Scientists have reconstructed the early "evolutionary paths" of COVID-19 as the infection spread from Wuhan, out to Europe and North America, an advance that sheds light on the mutations undergone by the novel coronavirus since its origin.
According to the researchers, including those from the University of Cambridge in the UK, there are three distinct "variants" of COVID-19, consisting of clusters of closely related lineages, which they labelled 'A', 'B' and 'C'.
By analysing the first 160 complete virus genomes to be sequenced from human patients, the study, published in the journal PNAS, mapped some of the original spread of the new coronavirus, SARS-CoV-2, through its mutations into the lineages.
"There are too many rapid mutations to neatly trace a COVID-19 family tree. We used a mathematical network algorithm to visualise all the plausible trees simultaneously," said geneticist Peter Forster, lead author of the study from the University of Cambridge.
"These techniques are mostly known for mapping the movements of prehistoric human populations through DNA. We think this is the first time they have been used to trace the infection routes of a coronavirus like COVID-19," Forster said.
The scientists used data from virus genomes sampled from across the world between 24 December 2019 and 4 March 2020.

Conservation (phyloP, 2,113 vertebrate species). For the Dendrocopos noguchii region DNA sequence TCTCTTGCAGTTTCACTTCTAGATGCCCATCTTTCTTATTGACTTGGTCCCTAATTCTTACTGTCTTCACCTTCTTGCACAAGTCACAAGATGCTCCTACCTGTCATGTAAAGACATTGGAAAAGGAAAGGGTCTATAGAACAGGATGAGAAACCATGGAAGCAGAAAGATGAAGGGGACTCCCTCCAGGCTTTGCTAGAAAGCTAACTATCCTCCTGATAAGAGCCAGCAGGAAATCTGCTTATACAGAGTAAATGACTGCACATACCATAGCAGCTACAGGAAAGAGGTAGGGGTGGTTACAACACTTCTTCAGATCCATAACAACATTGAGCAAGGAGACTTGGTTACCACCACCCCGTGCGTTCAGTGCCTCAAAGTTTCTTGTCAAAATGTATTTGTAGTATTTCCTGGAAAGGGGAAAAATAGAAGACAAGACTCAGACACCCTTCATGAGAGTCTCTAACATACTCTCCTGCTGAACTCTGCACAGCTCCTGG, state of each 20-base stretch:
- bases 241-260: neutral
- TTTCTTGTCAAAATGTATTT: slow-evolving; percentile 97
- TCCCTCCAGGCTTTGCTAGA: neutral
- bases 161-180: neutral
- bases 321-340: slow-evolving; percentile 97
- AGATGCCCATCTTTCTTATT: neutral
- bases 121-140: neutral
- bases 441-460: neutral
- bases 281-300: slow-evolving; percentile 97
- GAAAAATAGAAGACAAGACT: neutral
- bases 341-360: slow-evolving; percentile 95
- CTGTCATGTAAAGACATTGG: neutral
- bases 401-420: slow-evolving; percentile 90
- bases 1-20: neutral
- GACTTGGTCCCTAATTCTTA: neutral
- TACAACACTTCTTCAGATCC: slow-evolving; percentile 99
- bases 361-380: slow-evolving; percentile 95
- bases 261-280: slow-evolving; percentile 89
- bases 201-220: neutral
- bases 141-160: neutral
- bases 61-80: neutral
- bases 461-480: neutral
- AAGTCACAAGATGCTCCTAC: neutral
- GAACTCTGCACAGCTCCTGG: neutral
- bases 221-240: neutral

According to Forster and his team, the closest type of COVID-19 to the one discovered in bats—type 'A', the "original human virus genome"—was present in Wuhan, but surprisingly was not the city's predominant virus type.
They said mutated versions of 'A' were seen in Americans reported to have lived in Wuhan, and a large number of A-type viruses were found in patients from the US and Australia.
Wuhan's major virus type, 'B', was prevalent in patients from across East Asia but the variant didn't travel much beyond the region without further mutations.
Based on this, the scientists said there could have been a "founder event" in Wuhan, or "resistance" against this type of COVID-19 outside East Asia.
The 'C' variant, they said, is the major European type, found in early patients from France, Italy, Sweden and England.
It is absent from the study's Chinese mainland sample, but seen in Singapore, Hong Kong, and South Korea.
The study also suggested that one of the earliest introductions of the virus into Italy came via the first documented German infection on January 27, and that another early Italian infection route was related to a "Singapore cluster".